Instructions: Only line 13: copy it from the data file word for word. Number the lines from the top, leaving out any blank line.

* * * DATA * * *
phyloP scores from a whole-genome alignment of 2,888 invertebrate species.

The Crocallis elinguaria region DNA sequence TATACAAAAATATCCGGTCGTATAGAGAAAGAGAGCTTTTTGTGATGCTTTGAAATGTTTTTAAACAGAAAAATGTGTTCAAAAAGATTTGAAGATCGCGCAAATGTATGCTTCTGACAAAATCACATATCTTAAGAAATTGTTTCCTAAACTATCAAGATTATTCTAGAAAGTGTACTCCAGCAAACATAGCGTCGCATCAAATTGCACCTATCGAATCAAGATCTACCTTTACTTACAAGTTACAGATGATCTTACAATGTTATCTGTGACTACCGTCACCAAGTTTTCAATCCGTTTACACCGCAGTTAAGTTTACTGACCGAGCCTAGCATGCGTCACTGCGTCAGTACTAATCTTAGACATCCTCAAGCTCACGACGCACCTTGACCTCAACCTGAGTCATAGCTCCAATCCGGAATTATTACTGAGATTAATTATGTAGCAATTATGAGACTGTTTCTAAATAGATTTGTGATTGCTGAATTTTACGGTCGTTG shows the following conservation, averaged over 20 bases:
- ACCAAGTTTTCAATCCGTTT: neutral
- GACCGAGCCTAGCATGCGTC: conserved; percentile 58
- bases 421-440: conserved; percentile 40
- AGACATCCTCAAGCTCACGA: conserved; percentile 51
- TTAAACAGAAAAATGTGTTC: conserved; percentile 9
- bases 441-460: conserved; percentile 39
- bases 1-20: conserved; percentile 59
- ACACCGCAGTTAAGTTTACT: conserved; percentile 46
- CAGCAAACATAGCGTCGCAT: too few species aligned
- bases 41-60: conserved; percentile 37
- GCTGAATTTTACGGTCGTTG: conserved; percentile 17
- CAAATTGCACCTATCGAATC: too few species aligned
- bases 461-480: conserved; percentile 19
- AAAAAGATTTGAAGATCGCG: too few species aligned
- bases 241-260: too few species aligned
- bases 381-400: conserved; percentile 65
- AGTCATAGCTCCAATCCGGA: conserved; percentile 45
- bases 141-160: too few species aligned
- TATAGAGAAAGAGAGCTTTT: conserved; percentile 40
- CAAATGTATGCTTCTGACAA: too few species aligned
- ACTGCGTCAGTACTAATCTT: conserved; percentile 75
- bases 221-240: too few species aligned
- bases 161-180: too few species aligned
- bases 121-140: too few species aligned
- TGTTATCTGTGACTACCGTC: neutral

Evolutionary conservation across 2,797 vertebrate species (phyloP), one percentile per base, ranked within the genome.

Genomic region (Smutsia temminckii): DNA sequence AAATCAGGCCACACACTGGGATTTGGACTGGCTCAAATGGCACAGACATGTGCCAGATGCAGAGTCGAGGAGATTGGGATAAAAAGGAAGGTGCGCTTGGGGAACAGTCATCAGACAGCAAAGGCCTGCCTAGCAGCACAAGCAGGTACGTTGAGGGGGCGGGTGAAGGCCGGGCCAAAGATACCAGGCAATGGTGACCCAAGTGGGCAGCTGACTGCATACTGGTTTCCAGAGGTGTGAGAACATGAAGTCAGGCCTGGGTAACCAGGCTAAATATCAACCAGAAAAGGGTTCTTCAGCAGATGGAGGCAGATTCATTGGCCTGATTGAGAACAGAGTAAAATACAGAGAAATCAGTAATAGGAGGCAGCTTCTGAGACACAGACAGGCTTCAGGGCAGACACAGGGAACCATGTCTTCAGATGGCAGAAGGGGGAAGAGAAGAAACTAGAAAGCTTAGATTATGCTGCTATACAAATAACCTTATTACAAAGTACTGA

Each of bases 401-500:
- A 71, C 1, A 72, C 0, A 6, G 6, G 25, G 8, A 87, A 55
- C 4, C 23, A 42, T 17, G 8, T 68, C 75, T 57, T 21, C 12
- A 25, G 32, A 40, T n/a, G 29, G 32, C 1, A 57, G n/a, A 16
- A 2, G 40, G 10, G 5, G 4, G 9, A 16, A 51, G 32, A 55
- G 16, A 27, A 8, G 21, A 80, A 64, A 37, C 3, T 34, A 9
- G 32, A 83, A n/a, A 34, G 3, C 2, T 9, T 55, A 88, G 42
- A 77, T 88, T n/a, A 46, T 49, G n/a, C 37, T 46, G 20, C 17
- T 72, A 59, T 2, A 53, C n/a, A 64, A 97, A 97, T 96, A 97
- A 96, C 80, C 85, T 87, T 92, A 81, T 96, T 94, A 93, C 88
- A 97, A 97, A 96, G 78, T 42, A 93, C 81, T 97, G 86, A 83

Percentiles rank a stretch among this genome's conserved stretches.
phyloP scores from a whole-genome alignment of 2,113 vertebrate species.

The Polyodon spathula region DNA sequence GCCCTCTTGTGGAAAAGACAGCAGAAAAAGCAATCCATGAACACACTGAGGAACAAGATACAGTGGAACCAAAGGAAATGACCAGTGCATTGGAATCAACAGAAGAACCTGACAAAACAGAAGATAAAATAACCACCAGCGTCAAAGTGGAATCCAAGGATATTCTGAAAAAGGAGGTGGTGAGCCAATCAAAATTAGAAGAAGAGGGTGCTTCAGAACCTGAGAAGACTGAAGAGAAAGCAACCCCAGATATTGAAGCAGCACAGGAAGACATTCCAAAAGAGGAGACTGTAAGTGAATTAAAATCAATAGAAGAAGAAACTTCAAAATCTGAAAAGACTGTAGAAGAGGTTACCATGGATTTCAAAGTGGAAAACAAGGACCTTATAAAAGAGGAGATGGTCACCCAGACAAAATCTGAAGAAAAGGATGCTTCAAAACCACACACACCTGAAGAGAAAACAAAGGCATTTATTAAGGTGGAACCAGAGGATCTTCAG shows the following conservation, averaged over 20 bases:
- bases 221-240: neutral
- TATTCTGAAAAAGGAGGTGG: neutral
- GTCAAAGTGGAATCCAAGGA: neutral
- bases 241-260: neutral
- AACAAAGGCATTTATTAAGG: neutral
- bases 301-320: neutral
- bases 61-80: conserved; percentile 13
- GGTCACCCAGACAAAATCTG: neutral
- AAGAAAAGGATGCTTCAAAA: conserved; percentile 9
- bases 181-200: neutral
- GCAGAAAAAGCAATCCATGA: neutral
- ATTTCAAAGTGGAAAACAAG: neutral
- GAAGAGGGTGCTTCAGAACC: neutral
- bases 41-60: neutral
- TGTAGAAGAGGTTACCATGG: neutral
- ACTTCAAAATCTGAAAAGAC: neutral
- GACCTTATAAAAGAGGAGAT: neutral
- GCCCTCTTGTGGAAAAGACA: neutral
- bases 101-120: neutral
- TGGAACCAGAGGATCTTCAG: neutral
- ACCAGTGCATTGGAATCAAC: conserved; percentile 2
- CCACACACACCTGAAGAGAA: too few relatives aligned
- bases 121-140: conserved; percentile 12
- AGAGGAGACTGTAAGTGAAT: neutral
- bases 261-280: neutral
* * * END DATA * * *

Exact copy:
- GCTGAATTTTACGGTCGTTG: conserved; percentile 17